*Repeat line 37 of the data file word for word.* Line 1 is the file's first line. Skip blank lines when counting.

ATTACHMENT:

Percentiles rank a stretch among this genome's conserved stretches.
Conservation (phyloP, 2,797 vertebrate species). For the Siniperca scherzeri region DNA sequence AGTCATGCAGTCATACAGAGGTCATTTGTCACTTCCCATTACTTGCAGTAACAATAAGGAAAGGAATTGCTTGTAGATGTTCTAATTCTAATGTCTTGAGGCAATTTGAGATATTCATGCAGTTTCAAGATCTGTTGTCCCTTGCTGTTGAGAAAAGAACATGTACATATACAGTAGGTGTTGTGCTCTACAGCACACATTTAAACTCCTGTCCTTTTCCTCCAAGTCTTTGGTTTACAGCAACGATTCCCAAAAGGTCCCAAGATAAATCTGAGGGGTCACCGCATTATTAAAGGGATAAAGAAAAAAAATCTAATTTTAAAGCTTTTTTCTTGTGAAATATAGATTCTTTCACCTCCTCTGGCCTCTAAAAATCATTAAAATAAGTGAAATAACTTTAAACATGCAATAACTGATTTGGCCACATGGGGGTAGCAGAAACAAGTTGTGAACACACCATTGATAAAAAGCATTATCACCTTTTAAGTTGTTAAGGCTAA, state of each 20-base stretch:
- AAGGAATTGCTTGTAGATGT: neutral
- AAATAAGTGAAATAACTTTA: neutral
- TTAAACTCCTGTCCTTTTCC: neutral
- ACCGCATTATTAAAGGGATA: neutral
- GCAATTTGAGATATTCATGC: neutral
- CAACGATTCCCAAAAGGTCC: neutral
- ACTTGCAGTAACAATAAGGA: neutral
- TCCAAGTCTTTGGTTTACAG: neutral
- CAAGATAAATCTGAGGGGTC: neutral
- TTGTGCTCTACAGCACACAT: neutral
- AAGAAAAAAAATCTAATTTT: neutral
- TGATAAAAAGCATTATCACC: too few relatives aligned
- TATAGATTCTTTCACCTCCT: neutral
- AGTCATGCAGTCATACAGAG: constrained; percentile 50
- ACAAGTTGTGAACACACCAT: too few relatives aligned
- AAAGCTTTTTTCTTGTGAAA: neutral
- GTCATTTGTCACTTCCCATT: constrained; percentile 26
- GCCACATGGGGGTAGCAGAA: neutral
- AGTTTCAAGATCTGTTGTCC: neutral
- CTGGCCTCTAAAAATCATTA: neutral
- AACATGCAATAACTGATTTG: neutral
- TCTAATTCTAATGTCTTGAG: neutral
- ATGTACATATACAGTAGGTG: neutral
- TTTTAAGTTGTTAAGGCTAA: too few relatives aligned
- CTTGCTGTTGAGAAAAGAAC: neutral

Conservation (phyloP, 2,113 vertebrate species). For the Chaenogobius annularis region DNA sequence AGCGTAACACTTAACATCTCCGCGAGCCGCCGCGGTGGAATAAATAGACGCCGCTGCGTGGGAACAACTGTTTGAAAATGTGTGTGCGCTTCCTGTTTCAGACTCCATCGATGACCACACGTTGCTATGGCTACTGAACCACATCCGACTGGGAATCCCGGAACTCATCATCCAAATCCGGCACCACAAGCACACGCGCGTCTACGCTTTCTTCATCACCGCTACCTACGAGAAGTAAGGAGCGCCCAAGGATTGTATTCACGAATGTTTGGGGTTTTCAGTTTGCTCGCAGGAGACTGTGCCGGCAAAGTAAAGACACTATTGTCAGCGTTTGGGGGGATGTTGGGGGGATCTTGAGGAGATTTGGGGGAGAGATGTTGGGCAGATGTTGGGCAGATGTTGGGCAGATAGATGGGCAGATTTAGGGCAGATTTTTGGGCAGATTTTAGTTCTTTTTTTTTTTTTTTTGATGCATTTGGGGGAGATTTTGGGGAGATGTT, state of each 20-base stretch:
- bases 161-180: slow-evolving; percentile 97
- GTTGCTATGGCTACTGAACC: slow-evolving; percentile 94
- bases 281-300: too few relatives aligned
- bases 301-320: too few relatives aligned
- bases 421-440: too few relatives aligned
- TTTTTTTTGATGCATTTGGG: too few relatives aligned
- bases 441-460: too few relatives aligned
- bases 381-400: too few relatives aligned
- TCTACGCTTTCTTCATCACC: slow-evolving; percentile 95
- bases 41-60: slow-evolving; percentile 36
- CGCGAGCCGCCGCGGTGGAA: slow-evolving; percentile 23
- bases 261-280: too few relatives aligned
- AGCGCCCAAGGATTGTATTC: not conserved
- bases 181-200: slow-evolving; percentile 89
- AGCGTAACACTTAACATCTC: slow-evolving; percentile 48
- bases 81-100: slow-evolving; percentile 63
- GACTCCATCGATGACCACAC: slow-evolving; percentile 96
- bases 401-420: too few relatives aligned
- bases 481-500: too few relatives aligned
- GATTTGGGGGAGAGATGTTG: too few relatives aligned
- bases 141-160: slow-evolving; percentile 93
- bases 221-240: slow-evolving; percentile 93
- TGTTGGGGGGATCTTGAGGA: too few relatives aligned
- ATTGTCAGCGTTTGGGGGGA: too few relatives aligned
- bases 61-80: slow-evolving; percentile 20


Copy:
- TCTACGCTTTCTTCATCACC: slow-evolving; percentile 95